How to Adapt to UK Culture

Being an international student and studying abroad is a fulfilling and exciting thing. You will broaden your world view, grow your social connections across the world and enhance your employability. However, it’s perfectly normal to feel unsure about stepping into a new culture and wondering if you’re going to fit in.

Studying in the UK, and London in particular, is such an advantage given the unique blend of hundreds of different cultures and countries represented in the city. The culture in the UK is enriched by its international mix, but for full emersion into British culture we’ve put together a brief guide on where to eat, what to see, and how best to communicate with people in London and beyond.

The food and drink

The UK hasn’t historically been known for its cuisine. There are a few dishes that England is famous for: fish and chips, pie and mash, bubble and squeak – you may want to Google that last one – but these aren’t exactly what you might call delicacies.

Luckily, much like its population, the UK’s gastronomic landscape has diversified over the last few decades. Food from every corner of the globe can be found in the various markets in the capital. However, there are a few places that serve some of the best traditional British food around – and, luckily, they are within walking distance from the Northumbria University London Campus.

  • Fish and chips from Poppie’s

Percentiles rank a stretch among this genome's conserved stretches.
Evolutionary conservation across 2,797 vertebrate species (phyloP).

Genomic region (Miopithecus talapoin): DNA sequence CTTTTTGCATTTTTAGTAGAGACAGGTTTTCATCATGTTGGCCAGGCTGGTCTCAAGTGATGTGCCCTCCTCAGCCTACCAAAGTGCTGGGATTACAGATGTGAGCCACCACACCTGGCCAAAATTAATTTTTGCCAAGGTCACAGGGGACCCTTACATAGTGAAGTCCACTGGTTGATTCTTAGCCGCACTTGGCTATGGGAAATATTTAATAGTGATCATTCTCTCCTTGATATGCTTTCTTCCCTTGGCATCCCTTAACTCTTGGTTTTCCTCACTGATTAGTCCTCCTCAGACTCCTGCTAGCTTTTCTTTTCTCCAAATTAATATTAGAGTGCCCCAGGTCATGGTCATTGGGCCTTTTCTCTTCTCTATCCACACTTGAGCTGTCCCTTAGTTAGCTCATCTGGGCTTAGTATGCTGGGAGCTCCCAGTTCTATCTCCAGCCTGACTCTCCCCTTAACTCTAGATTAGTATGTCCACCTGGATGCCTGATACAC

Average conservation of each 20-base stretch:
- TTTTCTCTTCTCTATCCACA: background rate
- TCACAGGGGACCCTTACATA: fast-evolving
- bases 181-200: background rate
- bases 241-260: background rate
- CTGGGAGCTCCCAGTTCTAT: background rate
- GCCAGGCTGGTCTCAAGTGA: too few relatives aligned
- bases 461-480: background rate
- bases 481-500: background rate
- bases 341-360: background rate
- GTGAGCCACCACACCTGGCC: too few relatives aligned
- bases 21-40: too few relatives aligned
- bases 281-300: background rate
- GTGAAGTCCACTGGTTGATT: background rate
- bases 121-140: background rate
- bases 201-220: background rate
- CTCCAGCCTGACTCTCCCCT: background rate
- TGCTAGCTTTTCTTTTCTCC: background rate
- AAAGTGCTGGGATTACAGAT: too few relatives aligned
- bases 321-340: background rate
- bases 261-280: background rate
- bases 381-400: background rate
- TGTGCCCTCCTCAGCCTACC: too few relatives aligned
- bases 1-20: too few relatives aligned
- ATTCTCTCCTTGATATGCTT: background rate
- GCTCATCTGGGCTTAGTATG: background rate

6-8 Hanbury Street, E1 6QR
    You can’t get more British than cod and chips. The fish is usually battered, sometimes in beer, and served with fried potatoes in the form of chips. This dish is a staple in the UK’s seaside towns and is usually served wrapped in newspaper. Poppie’s in Shoreditch (just a six-minute walk from campus) was established in 1952 and is one of the best places to get the full fish and chip experience.
  • A full English breakfast at The Breakfast Club
    12-16 Artillery Lane, E1 7LS
    A traditional English breakfast is usually made up of bacon, sausages, black pudding, fried potatoes, mushrooms, hash browns, baked beans, tomatoes, eggs and toast. In case you’re wondering, black pudding is a type of sausage made with pig’s blood and hash browns are small fried cakes made from potatoes. Try The Breakfast Club, whose version of this is called ‘The Full Monty’ – they also have a vegetarian version for non-meat-eaters.
  • Sausage and mash at Albion
    2-4 Boundary Street, E2 7DD
    You may be noticing a theme at this point – the English like their meat and potatoes. Sausage and mash (sometimes called bangers and mash) is another classic British meal, often served in pubs. For it to be truly authentic, it needs to be swimming in gravy and served with ‘mushy peas’ (ordinary peas that have been mashed up). If you want to taste a more upmarket version of sausage and mash, pay Albion in Shoreditch a visit – they also serve pies, another UK favourite.

The geography

It may be a little difficult for students to stray too far outside London but there are several wonderful places just a short train journey away. So, if you fancy a day trip, why not try some of the suggestions below?

  • Brighton
    This seaside town is known for its pier and pebble beach as well as its inclusive nightlife and world-famous fish and chips. Trains depart from London Victoria and take just under an hour
  • Stratford-Upon-Avon
    The birthplace of William Shakespeare, this beautiful town is quintessentially English. See the sights, stroll along the river, or go and see a play at The Swan Theatre – trains from Marylebone station take two hours